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Saturday, 3 August 2019

Miscellaneous moths - Part 1

I`m still dealing with various moth backlogs (leaf-mines, ermine moths and other `odds-and-sods`) as well as trying to write up some botanical survey/other work at WWT Penclacwydd and Machynys.
Furthermore, I`ve trapped (at home) for the last two nights and also intend to do so tonight (Saturday) as the winds are warm and southerly. Consequently, this `catch-up` blog is quite a bit of a mix...

I`ll omit my minor daytime mothing results at WWT and Machynys as only common species were seen but, a couple of days later, I visited the marvellous and easy-to-access brownfield site (ex-colliery) at Cynheidre, north of Llanelli. The flower-rich areas are rich for lepidoptera and painted ladies were much in evidence when I visited on 31/7. However, at that time I thought that their presence was simply due to `good habitat` - it was only the next day when I saw large numbers in my garden and elsewhere that I realised that there either had been an influx or the en masse emergence of progeny from an earlier immigration. I can honestly say that I`ve never seen such bumper large numbers - and I`m certainly not a spring chicken anymore!
At Cynheidre, whereas the day-flying butterflies were much in evidence, few adult moths were to be seen or found (except some grass moths and several Pyrausta despicata), so I focused on leaf-mines instead.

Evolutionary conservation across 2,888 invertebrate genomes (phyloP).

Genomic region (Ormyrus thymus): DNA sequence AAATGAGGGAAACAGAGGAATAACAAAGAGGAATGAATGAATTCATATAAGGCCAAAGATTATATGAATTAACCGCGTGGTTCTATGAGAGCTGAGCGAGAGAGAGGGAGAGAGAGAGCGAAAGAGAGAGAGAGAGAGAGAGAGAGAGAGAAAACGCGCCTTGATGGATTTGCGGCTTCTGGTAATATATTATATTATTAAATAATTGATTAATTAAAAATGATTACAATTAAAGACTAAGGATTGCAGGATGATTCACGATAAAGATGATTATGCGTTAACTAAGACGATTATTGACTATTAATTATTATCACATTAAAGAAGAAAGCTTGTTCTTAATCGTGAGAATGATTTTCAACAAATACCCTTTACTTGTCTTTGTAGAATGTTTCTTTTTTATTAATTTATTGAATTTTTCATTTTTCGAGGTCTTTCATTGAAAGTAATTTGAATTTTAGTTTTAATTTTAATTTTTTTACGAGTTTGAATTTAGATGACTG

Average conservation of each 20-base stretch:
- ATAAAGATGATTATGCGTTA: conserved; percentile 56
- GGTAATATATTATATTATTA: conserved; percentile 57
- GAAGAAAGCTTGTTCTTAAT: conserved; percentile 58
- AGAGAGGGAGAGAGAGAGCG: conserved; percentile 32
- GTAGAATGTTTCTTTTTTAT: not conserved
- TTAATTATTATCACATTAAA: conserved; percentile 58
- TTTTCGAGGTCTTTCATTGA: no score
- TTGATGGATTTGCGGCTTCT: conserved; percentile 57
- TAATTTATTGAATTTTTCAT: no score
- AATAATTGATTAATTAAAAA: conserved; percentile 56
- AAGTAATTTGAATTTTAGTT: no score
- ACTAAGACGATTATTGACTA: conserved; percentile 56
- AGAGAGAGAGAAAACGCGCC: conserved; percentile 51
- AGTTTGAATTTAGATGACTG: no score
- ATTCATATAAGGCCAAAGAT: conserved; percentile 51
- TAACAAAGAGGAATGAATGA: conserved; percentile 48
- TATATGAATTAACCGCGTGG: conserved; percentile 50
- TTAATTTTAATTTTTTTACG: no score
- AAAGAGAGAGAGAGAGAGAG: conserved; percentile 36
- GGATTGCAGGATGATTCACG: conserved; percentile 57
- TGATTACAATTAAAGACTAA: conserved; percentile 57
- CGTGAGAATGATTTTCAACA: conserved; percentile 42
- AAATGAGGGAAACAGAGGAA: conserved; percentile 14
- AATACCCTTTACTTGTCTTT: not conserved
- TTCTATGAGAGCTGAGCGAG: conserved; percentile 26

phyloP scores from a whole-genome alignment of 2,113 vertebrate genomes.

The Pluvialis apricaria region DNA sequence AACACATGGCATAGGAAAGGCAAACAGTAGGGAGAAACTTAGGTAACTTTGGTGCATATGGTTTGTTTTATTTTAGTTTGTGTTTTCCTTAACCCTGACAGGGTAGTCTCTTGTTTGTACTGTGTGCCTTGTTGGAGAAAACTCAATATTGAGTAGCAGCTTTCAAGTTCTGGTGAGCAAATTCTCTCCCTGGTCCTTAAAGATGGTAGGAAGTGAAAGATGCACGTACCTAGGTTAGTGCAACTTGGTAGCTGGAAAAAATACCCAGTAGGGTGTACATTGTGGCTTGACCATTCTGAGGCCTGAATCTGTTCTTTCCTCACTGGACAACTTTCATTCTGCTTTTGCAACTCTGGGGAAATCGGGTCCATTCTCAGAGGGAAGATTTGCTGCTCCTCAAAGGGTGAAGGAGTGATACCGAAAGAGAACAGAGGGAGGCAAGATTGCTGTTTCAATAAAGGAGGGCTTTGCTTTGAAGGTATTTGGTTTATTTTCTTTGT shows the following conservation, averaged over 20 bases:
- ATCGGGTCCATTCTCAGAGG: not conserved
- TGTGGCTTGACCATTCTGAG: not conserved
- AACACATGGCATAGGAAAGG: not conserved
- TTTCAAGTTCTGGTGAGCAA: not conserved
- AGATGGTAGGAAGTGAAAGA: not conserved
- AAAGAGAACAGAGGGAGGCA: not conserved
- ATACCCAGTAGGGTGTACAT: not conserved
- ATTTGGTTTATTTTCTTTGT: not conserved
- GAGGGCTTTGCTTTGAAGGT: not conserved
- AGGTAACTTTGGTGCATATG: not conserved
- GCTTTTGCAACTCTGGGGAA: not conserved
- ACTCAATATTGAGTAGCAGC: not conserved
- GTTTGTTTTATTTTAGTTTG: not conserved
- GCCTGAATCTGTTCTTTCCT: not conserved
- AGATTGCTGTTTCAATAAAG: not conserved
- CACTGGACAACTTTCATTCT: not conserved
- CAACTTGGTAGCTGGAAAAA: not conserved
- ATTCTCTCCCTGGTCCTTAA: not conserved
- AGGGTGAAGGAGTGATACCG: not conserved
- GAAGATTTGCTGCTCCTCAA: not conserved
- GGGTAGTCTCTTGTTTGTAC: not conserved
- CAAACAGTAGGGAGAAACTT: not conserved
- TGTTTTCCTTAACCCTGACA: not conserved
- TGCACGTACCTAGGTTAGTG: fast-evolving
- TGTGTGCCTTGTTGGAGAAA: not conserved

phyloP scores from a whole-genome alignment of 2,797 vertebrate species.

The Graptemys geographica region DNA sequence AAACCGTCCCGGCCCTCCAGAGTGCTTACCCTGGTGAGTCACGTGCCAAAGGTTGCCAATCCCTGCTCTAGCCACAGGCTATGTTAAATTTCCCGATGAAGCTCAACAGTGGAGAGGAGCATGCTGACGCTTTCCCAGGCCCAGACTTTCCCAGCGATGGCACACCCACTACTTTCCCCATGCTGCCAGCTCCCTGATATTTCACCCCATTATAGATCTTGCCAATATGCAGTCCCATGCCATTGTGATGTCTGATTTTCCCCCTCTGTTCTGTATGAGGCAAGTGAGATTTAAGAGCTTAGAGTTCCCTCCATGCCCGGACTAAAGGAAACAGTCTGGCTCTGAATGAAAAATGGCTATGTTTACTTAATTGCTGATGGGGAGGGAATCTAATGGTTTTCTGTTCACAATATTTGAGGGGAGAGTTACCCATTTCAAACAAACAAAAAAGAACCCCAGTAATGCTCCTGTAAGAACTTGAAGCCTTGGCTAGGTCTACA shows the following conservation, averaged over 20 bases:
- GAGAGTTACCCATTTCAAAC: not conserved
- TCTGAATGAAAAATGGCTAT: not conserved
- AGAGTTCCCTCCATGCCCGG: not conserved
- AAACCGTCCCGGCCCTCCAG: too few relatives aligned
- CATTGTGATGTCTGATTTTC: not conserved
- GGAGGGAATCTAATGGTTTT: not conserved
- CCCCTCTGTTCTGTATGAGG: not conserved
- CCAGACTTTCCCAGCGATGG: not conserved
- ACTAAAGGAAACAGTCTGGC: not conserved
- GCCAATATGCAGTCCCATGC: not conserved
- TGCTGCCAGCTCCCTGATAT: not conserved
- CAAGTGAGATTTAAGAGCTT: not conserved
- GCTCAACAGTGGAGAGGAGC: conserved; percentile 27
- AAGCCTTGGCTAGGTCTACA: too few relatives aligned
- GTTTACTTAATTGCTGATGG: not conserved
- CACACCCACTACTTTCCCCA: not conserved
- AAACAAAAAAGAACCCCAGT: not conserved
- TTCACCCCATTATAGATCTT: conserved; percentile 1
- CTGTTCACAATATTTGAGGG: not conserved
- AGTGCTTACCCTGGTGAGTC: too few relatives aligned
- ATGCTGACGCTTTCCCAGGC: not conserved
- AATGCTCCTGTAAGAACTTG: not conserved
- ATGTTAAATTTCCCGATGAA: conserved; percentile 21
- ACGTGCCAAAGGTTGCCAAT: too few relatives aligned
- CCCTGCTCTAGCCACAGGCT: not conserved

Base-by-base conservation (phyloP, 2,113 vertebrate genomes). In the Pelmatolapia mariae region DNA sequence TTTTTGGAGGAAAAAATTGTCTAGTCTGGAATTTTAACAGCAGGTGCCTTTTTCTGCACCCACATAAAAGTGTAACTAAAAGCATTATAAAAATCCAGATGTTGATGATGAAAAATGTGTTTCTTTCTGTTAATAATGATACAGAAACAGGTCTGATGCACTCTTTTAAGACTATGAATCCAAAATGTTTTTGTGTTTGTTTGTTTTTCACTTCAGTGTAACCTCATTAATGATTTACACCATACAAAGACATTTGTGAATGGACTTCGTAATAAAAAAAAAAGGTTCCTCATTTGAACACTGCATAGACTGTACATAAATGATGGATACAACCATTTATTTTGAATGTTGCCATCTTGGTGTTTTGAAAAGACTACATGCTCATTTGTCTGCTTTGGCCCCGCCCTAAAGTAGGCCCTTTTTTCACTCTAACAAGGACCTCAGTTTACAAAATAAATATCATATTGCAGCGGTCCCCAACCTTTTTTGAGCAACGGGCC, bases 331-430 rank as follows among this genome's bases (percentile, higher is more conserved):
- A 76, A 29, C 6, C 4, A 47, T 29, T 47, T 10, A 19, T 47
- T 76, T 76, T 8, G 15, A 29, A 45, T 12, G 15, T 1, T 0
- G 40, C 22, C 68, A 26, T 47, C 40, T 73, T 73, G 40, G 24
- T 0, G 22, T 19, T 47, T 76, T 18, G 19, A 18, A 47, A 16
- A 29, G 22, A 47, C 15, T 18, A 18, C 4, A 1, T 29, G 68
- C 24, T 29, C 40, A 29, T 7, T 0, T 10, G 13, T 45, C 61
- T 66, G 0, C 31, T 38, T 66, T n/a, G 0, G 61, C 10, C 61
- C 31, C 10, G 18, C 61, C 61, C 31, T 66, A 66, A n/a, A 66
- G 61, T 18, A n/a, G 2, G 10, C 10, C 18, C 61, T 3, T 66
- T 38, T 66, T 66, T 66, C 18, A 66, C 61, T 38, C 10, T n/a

Above: an example of well-structured and diverse vegetation at Cynheidre.

Another visit to another top-notch brownfield area at Yspitty, Bynea east of Llanelli was of interest, but mostly in terms of the plants found. However, leaf-mines of Mompha raschkiella were noticeable on rosebay willowherb.

              Above: an easy to spot leaf-mine - Mompha raschkiella on rosebay willowherb.
                 Above: parsnip moth Depressaria radiella spinning on a wild parsnip umbel.

A noteworthy leaf-mine record was made much closer to home - in my garden, in fact. I`d been having a break from my `nat. hist. backlog` by dealing with another backlog - the garden and weeding among the young apple trees I noticed an unfamiliar leaf-mine. Virtually every leaf had the ubiquitous Lynoteia clerkella mines but this one was different and it proved to be Stigmella incognitella. Photo below:

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